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Akilah Hughes is one of the best creators on YouTube today, hands down.
Hilarious, articulate, and multidimensional, Hughes’ channel (Smoothiefreak) is a celebration of storytelling, sarcasm, being yourself, and most importantly, laughing at the misadventures every 20-something is bound to encounter in their life.
Each week, Hughes fills her channel with videos that never fail to brighten even the drabbest of days. Her videos include comedy sketches about how to best survive your 20s in NYC (hint: lots of wine and a onesie), tipsy book reviews with YouTube friends, Scandal sketches, parodies of YouTube trends such as makeup videos and tags, and life talks that are guaranteed to prepare you better for life than any marathon of Sex and the City (trust me on this one).
Although Hughes started her channel and associated blog in January 2006, her first big hit didn’t come until seven years later, when she released “Meet Your First Black Girlfriend”—a video that is not only comedy gold, but also began conversations about race representation across the traditional and social media. From there, Hughes has risen to be one of the most promising talents on the platform, with such fans as John and Hank Green, Franchesca Ramsey, and the Gregory Brothers cheering her on.
One of the most powerful things about Hughes is her ability to make videos that both make people laugh and engage those same viewers on topics such as race representation, racism, and sexism. In a recent article she wrote for Fusion—where she is a full-time staff writer and producer—Hughes examines the serious lack of black creators across the platform and attempts to define YouTube’s role in protecting and engaging underrepresented communities on the platform. Out of the 500 top channels on YouTube, fewer than 30 of them are people of color, proving that Hughes’s points need to be addressed—and quickly. In the article, Hughes writes:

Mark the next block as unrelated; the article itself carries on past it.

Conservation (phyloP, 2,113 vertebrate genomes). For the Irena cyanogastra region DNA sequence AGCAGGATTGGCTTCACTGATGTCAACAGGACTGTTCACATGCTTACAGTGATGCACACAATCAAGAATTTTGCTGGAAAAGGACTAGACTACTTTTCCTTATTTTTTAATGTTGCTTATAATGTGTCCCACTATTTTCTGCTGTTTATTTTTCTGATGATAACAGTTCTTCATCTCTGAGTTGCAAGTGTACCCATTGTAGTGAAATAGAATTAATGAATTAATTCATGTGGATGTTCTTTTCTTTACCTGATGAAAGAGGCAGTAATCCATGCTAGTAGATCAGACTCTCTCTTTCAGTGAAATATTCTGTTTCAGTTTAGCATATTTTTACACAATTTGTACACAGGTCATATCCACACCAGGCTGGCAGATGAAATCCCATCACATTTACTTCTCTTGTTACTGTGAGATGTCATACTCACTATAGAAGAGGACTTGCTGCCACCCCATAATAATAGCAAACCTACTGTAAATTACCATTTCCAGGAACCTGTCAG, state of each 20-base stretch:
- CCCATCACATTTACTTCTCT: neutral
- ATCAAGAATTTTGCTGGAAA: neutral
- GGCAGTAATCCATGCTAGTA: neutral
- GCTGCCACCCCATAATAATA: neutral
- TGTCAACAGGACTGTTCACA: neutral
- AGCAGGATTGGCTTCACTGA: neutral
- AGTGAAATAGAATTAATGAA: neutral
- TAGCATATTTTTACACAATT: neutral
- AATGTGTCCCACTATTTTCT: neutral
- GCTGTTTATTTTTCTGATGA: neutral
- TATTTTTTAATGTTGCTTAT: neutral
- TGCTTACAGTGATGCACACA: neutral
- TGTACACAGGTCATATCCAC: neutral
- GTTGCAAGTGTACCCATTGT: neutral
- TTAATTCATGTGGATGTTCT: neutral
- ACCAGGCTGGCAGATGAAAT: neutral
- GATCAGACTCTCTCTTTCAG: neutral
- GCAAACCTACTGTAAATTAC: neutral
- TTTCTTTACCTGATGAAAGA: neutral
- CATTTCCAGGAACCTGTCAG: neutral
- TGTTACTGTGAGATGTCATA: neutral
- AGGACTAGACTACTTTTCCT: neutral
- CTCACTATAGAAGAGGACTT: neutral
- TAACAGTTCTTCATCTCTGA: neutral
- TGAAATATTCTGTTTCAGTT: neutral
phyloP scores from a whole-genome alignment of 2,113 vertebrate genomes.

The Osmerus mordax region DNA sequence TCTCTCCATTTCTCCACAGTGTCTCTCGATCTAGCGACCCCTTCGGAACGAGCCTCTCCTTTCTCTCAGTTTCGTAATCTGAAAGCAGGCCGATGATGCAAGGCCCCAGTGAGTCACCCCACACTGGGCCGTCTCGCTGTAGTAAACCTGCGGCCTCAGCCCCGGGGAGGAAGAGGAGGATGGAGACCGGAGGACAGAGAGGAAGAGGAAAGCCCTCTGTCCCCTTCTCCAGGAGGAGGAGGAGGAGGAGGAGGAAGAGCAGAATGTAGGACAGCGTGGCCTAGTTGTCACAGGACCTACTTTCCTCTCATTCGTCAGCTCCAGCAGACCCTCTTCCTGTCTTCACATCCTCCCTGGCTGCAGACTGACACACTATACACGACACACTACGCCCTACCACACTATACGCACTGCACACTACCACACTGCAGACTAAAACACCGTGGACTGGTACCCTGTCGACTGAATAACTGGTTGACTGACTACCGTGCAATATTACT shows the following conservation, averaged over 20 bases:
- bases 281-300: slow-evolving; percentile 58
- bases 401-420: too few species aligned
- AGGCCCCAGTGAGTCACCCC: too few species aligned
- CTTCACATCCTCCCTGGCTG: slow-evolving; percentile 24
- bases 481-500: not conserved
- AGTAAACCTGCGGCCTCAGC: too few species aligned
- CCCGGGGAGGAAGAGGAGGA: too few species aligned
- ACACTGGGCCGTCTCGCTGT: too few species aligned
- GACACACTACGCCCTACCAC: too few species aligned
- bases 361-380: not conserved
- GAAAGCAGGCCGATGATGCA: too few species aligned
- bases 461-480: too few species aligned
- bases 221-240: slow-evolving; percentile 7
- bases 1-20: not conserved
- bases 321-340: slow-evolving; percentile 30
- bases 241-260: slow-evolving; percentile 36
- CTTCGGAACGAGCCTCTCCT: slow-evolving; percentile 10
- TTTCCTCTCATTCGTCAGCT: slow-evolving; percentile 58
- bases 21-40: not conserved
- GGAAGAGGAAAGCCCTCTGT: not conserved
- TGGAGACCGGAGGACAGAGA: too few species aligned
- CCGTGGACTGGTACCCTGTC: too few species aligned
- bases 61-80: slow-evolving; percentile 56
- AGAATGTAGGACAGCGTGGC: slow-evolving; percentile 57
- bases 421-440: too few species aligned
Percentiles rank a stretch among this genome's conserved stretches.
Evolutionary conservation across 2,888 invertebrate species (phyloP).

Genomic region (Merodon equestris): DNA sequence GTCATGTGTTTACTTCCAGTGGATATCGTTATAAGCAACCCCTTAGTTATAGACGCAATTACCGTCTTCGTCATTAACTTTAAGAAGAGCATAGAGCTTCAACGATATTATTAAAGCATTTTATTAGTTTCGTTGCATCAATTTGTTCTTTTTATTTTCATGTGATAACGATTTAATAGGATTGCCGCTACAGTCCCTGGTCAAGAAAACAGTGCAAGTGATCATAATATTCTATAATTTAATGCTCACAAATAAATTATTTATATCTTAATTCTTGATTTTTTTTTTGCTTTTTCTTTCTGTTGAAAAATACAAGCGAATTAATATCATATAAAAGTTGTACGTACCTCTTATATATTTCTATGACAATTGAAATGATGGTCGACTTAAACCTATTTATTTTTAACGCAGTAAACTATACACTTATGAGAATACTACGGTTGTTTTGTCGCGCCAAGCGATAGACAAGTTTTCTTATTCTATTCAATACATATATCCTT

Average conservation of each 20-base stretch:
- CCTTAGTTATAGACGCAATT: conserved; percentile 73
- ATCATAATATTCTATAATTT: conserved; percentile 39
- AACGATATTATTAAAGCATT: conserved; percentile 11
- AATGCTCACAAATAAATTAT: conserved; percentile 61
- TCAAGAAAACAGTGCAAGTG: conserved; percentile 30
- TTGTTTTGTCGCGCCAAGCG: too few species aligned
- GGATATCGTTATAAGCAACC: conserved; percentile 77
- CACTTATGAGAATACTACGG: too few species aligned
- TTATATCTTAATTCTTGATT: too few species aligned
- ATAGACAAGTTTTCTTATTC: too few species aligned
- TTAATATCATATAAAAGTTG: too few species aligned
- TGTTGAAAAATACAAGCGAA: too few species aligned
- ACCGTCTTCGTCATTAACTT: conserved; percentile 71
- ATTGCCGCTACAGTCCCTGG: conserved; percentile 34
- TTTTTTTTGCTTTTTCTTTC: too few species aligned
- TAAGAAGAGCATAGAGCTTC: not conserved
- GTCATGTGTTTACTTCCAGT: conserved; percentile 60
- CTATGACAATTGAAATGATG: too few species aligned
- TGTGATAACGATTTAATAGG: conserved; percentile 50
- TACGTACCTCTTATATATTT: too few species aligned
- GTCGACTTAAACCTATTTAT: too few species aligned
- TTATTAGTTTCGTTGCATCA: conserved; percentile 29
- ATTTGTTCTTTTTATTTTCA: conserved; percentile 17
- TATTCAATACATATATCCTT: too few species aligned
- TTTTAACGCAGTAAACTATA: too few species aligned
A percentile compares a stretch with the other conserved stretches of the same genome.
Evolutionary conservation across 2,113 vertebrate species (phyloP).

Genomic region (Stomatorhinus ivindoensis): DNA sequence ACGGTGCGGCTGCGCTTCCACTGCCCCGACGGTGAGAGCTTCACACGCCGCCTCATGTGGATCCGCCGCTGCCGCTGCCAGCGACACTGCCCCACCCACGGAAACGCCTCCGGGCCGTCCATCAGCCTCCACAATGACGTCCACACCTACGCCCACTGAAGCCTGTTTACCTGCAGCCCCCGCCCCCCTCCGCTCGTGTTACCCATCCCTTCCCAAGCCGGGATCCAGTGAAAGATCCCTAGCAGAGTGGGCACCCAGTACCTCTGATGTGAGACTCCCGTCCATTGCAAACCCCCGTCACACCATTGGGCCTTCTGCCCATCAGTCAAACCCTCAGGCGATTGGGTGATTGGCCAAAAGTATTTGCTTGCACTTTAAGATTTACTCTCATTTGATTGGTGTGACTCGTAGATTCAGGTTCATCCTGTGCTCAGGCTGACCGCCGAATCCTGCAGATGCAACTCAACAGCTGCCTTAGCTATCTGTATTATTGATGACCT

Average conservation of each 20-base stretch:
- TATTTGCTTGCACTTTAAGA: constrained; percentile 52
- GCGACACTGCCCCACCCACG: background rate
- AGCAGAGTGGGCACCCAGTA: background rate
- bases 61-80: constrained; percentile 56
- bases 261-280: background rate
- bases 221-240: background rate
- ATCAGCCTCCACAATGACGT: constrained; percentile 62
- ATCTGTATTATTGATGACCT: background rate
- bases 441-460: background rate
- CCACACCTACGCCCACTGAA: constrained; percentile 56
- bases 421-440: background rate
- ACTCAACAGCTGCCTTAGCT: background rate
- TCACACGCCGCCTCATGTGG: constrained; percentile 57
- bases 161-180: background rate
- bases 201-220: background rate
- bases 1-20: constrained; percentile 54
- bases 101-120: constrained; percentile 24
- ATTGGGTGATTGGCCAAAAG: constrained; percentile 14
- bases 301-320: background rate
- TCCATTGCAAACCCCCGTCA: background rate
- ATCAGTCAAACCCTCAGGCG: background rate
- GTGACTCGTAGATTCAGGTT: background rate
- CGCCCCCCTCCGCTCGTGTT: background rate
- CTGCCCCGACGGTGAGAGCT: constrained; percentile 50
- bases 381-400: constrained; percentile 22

My only wish is that YouTube would hold itself accountable for racism on its platform, and make an effort to signal that diversity and inclusion are things it cares about. After all, 39% of Americans are people of color. Worldwide, people of color are in the majority. Don’t those people deserve to see content that reflects their lives on YouTube?
As part of both the underrepresented communities of women in comedy and creators of color on YouTube, Hughes stands out for her passion for educating and empowering her audience to not settle for YouTube’s status quo. She’s an incredible role model to young YouTube viewers, proving through her work across numerous mediums that the bravest thing people can do is use their voices and talents to change the world into a place little better than when they found it.
Screengrab via Smoothiefreak/YouTube
Carly Lanning is a journalist who covers social media. Her work has been published by Psychology Today, NBC, Thrillist, and Ms. Magazine.